Q: I’d like to slowly establish a romantic relationship. I have been in treatment for anxiety, depression and bipolar disorder for 21 years. I have joined interest groups and tried online dating sites, but haven’t found too many people who are reasonably intelligent (I’m in the top 5 percent), don’t want to travel, enjoy deep conversation, and can accept a partner who will never lose the “baggage,” which can be expected with chronic mental illness. I am introverted and like being alone most of the time. I’ve been married twice, both times to men with alcohol issues. What to do?
Dr. Pepper Schwartz: It is hard to know what to advise you to do, since you have some emotional difficulties that might be undercutting your ability to attach to someone. There are some dating sites on the Internet for gifted people, such as The Right Stuff (rightstuffdating.com), which is for people who went to Ivy League or elite colleges.
I know you said you didn’t do well with interest groups, but one of the best ways to meet someone slowly is to do an activity with them: Help with a political campaign, raise money for sick kids, or do work projects such as Habitat for Humanity. Sometimes if you meet people over a cause or hobby, you get to know each other and things build into romance over time.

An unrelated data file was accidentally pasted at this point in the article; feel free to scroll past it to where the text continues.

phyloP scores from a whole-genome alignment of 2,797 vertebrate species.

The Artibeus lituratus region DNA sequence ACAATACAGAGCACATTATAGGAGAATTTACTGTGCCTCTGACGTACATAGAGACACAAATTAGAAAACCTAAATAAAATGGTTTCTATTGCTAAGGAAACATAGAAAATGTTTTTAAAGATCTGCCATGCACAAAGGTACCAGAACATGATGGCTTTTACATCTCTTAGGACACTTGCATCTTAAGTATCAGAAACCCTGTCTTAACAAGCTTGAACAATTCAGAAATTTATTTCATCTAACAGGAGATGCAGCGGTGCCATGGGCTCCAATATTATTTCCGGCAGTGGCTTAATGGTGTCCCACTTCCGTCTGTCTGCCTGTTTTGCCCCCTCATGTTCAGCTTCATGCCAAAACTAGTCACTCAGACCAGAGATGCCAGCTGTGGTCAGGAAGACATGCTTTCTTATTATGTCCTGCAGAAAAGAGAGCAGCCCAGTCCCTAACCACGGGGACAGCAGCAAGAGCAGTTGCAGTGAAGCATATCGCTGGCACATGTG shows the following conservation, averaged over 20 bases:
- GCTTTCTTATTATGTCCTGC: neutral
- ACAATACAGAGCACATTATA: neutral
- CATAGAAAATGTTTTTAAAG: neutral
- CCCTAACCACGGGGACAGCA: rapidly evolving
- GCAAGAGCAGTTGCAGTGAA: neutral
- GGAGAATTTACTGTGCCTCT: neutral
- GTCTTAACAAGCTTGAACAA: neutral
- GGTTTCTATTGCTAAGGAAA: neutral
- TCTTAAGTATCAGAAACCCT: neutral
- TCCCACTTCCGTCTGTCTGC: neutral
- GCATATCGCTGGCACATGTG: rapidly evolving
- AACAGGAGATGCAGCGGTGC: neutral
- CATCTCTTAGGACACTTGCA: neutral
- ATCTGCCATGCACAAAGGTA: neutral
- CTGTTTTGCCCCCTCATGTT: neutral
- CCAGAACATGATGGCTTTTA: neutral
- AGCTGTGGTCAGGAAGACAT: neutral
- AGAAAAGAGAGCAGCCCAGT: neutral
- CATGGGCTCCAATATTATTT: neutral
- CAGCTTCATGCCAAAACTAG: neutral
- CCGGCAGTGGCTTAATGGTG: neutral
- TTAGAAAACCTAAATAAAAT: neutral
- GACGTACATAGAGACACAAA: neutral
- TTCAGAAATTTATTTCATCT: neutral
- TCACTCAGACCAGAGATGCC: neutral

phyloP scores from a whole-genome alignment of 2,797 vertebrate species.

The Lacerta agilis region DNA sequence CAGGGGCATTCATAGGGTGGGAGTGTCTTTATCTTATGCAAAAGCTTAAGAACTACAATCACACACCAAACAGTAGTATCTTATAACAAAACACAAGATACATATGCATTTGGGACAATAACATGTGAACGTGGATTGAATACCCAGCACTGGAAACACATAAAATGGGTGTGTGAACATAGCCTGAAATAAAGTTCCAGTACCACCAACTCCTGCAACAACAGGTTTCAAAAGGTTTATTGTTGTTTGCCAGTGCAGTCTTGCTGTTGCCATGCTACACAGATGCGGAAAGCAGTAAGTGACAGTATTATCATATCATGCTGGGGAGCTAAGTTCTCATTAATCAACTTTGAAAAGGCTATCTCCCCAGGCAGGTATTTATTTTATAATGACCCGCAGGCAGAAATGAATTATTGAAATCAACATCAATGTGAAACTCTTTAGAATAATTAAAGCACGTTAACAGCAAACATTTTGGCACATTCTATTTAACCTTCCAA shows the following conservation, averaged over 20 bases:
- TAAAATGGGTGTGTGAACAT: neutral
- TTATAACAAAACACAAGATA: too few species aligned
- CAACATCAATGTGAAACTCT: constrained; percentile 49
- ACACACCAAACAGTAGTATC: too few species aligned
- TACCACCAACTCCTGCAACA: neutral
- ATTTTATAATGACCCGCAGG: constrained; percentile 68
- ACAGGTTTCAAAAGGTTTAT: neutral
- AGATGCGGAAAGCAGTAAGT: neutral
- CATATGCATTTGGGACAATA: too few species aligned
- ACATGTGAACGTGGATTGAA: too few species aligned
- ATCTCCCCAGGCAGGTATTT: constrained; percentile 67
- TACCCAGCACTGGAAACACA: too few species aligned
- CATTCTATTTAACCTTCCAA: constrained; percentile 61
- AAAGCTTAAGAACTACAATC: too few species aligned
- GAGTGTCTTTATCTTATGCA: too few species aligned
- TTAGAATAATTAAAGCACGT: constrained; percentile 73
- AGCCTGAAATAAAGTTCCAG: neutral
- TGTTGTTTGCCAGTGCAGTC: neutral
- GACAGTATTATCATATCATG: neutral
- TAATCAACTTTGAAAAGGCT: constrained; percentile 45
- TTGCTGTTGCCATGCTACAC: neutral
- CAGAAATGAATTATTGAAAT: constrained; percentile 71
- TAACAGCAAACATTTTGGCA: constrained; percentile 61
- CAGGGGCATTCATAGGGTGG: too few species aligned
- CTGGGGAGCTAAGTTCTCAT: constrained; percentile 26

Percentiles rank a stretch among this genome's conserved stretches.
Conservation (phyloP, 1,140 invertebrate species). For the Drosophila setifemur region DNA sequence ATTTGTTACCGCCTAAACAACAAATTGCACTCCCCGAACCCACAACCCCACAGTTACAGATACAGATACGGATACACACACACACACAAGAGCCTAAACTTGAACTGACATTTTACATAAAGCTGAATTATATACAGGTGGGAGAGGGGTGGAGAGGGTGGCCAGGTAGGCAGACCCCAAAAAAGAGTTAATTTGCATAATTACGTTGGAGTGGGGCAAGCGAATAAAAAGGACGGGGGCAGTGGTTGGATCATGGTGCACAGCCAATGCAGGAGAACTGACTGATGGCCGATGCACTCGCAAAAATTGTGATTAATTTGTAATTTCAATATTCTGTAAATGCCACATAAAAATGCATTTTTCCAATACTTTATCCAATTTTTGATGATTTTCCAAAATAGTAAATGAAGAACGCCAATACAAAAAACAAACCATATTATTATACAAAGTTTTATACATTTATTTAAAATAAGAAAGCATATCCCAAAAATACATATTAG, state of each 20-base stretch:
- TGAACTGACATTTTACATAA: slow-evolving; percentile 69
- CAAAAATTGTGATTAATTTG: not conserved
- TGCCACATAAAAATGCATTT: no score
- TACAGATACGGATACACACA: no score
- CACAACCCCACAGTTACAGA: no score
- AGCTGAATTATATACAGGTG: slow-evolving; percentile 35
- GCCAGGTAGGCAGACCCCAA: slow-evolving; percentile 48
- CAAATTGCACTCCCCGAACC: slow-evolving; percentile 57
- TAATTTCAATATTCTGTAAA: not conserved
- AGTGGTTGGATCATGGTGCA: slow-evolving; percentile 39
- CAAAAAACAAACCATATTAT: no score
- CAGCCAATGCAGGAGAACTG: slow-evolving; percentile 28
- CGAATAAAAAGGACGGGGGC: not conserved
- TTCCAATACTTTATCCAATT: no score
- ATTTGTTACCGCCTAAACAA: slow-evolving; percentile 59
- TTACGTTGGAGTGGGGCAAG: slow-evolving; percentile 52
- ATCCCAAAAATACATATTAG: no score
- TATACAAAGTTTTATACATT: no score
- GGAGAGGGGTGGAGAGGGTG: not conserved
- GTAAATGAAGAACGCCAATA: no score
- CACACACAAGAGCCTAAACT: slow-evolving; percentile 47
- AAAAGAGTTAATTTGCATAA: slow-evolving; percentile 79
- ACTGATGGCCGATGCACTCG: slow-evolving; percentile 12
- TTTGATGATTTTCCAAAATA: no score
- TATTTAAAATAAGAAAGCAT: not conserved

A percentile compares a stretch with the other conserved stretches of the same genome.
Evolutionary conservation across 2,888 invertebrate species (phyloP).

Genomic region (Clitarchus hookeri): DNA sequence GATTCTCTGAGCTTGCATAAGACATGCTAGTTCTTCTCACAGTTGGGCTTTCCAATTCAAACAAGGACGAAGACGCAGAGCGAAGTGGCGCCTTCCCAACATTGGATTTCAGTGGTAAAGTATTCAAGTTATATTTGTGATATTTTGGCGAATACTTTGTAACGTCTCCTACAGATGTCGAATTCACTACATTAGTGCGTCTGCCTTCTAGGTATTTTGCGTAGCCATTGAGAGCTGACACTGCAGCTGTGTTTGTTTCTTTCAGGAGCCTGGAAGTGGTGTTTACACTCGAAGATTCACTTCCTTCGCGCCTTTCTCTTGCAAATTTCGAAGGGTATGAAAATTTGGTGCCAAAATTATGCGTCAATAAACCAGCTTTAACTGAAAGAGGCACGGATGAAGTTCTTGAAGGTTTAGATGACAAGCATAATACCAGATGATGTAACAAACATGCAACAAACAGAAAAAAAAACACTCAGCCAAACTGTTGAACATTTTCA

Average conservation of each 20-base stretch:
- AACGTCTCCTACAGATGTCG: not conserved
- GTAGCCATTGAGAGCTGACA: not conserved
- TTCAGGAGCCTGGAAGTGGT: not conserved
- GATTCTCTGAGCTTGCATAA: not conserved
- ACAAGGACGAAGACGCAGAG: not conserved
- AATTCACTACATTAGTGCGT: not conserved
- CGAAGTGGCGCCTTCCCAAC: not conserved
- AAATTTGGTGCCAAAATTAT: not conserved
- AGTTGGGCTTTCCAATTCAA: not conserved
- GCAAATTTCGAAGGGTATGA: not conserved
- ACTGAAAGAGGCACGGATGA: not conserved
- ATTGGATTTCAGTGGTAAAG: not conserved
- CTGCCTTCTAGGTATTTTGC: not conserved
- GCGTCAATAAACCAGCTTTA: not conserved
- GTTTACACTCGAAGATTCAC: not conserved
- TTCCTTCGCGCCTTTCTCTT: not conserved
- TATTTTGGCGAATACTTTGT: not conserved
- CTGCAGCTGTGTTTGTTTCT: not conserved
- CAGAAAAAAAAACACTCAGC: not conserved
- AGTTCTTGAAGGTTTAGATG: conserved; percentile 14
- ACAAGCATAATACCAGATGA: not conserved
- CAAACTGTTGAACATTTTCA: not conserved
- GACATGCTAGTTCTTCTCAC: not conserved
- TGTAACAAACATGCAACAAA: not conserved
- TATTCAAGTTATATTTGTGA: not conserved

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You will have to conquer some of your introversion to do any one of these. You can’t meet someone if you don’t work at it, and staying home alone a lot isn’t putting in the hours it takes to make a connection. Obviously, you have been able to create a relationship a couple of times; now you just have to apply the same skills that got you there to men who are not damaged by alcoholism or drug abuse. You can find a partner, but it will take your time, effort and not falling into old patterns and choices.
Photo by Ben Thompson.
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